Prince Norodom Ranariddh opened the latest chapter in his topsy-turvy political career Sunday with the official launch of the Community of Royalist People Party (CRPP), warning that the upsurge in support for the opposition CNRP threatened the monarchy.
Claiming that his own absence from politics had contributed significantly to the growing support for the opposition, Prince Ranariddh said that CNRP leaders Sam Rainsy and Kem Sokha, if voted to power, would overturn the country’s constitutional order.
“It is the right of Mr. Kem Sokha and Mr. Sam Rainsy to love another regime, but most Khmer people strongly love the royalist regime,” Prince Ranariddh told reporters following a closed-door speech to an audience of 200 who gathered at Phnom Penh’s Sunway Hotel.
“I dare say that at this time that the royalist regime will end if [Mr. Rainsy and Mr. Sokha] rule the country,” Prince Ranariddh continued, without explaining how exactly such a thing would happen.
“These individuals never talk about [the monarchy] in name…but in order to attract more support from royalist groups, they say they officially promise to maintain the royalist regime,” he said.
Prince Ranariddh, 70-years-old and re-entering politics for the third time since being ousted as the leader of the Funcinpec party in 2006, denied the commonly held view that he is in league, once again, with Prime Minister Hun Sen’s ruling CPP to draw support away from the opposition using his Royal credentials.
“Not only the people, but also His Excellency Sam Rainsy said that I am entering politics this time to split the [opposition] voice,” Prince Ranariddh admitted.
Prince Ranariddh, who previously served as the Funcinpec first prime minister between 1993 and 1997, and then National Assembly president as a coalition partner with the CPP from 1998 to 2006, surprised few by offering no criticism Sunday of Mr. Hun Sen or other ruling party officials. The prince denied any contact with the ruling party.
“Firstly, I have never communicated with the CPP even a little,” he said. “Secondly, I would like say that it will be very insignificant if I only want to split the [opposition] voice as my objective.”
The prince said that his purpose for returning to politics was to reunite the country’s remaining royalists, a task that he said is beyond the ability of the current leaders of the Funcinpec party.
“Nhiek Bun Chhay and [Princess Norodom] Arunrasmey have no capacity to gather [supporters] to form a real national team for solving national problems,” Prince Ranariddh said.
Princess Arunrasmey, Prince Ranariddh’s half-sister, was named president of Funcinpec prior to July’s national election, in which the party won no seats in the National Assembly.
Mr. Bun Chhay, a former Funcinpec general, engineered the ousting of Prince Ranariddh from the nominally royalist party and is currently secretary-general of the party and a deputy prime minister in Mr. Hun Sen’s cabinet.
During Sunday’s ceremony at Sunway Hotel, Prince Ranariddh unfurled the CRPP’s logo, which features the initials “NR” in Khmer at the center of a blue circle. The logo also includes the number 9, which represents power in Brahman tradition, and is surrounded by yellow, white and green circles, which represent the monarchy, peace and water, respectively.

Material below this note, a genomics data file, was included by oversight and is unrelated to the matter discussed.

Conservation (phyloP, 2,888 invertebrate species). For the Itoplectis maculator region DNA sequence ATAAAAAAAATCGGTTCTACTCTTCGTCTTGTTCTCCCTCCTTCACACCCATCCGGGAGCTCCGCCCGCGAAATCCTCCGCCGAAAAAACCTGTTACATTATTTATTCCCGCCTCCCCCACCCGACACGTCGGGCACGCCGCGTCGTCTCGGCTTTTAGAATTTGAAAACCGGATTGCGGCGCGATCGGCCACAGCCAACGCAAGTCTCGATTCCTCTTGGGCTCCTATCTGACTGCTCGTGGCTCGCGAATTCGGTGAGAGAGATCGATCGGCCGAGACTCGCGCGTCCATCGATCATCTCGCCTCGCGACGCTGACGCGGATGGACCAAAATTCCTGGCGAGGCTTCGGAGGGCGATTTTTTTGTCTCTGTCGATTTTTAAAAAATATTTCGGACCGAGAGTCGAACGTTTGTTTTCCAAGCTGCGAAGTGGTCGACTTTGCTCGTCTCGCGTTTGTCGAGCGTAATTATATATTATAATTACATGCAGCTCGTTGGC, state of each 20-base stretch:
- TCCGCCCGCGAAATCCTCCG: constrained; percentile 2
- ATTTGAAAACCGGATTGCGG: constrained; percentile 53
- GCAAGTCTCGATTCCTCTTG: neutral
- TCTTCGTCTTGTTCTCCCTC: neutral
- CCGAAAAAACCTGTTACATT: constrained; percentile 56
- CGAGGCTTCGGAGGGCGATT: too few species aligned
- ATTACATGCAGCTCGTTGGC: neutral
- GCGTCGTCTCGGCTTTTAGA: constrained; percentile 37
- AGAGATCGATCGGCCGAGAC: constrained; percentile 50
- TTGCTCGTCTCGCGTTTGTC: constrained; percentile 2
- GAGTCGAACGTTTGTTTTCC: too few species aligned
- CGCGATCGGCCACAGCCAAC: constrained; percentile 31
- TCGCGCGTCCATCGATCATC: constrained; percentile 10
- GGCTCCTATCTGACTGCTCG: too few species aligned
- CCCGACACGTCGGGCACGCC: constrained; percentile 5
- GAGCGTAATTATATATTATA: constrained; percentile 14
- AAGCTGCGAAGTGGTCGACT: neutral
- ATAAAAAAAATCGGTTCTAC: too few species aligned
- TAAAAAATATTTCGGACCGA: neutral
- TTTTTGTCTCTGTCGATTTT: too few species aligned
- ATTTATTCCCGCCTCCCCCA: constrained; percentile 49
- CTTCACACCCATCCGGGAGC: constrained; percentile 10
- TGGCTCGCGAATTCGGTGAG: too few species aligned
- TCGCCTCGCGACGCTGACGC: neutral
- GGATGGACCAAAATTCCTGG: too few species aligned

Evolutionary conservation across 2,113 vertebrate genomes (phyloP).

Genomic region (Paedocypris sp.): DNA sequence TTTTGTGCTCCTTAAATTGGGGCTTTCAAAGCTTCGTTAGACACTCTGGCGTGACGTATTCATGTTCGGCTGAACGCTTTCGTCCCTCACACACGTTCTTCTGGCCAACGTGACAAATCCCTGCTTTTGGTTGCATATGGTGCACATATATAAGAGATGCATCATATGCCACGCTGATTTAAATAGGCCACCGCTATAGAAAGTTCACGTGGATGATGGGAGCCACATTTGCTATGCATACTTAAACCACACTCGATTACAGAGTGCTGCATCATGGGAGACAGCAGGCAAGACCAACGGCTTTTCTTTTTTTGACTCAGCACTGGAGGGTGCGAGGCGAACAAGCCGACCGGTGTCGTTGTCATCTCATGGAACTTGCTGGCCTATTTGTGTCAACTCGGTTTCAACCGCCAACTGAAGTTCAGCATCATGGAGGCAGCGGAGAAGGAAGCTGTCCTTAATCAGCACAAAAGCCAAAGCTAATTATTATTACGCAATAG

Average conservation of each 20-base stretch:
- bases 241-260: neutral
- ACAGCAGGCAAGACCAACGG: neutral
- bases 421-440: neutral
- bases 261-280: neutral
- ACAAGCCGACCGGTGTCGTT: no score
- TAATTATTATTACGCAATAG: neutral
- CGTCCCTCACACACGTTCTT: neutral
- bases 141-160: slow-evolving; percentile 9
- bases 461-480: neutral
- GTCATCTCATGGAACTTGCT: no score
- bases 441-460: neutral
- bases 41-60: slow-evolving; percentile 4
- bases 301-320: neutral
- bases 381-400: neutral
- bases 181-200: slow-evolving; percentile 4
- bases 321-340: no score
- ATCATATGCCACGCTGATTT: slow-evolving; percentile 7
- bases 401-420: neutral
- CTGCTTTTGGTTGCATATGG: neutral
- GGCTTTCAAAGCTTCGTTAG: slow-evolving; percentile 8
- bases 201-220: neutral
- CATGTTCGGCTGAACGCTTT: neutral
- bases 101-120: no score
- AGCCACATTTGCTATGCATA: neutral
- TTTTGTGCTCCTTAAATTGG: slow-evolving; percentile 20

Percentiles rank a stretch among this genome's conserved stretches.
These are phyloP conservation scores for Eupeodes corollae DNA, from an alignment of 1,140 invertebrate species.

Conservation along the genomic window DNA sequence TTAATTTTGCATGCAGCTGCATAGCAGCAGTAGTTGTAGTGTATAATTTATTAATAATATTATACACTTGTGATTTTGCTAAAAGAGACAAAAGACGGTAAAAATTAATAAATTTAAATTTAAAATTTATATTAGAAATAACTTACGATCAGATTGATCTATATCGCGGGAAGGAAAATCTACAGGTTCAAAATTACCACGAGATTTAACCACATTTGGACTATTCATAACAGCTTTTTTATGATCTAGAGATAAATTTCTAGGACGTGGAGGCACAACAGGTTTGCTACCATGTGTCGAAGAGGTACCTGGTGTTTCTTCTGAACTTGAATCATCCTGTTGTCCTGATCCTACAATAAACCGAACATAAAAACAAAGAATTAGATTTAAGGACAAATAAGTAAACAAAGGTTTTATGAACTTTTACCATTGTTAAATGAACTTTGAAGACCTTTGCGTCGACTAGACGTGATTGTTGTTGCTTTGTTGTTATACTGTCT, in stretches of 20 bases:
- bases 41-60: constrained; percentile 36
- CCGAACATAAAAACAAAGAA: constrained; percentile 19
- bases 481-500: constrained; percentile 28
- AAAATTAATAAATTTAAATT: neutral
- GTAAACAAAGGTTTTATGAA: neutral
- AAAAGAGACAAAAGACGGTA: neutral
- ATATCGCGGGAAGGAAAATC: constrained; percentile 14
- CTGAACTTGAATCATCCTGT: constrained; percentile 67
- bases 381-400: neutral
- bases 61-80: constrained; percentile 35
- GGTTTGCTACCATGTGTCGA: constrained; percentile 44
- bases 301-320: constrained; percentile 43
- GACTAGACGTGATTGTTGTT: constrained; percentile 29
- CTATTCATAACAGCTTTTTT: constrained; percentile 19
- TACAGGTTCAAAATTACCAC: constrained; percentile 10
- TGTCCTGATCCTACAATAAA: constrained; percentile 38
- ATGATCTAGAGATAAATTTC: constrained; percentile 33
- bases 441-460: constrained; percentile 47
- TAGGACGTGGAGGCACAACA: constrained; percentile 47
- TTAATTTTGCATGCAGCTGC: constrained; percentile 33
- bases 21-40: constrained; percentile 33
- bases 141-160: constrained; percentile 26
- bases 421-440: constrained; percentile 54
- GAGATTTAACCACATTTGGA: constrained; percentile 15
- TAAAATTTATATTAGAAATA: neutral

Prince Ranariddh said that his new party would not align itself with either the CPP or CNRP, but quickly added: “I will not hesitate to align with the party that, along with me, will protect the supreme interests of the country.”
Prince Sisowath Thomico, a longtime secretary to the late King Father Norodom Sihanouk who ran as a CNRP candidate for Parliament in July’s election, said that Prince Ranariddh’s claims against CNRP are unfounded.
“Nobody in the CNRP contests the monarchy and is against the monarchy,” Prince Thomico said, adding that the suggestion by Prince Ranariddh that a CNRP-led government would overturn the monarchy was “propaganda of the CPP.”
“We are opposing the way that the CPP is leading the country, it doesn’t mean we are opposed to the monarchy or the Constitution,” Prince Thomico said.
At the end of Sunday’s event, supporters of the newly formed CRPP, who had been transported to Phnom Penh from throughout the country, were given envelopes filled with cash and then treated to a buffet lunch in the hotel.
Noranarith Anandayath, chief of Prince Ranariddh’s cabinet, said that the event was paid for by the prince, but said he didn’t know how much it cost.
In Sar, 66, said that he believed that Prince Ranariddh’s latest foray into politics represented a change of heart in a political career that has been mired in apparent subservience to the ruling CPP.
“The prince has changed a lot to form this new political party in order to reunite royalist supporters, serve and protect our nation,” Mr. Sar said. “I trust him 100 percent.”
Pon Chantha, 21, who was one of only a few young supporters in the mostly middle-aged audience, said that she believed that Prince Ranariddh could still attract voters frustrated by the ongoing dispute between the CPP and CNRP.
“There is a political deadlock in our country, so if the CPP and CNRP can’t solve the problem, perhaps the people will turn their attention to him,” she said.
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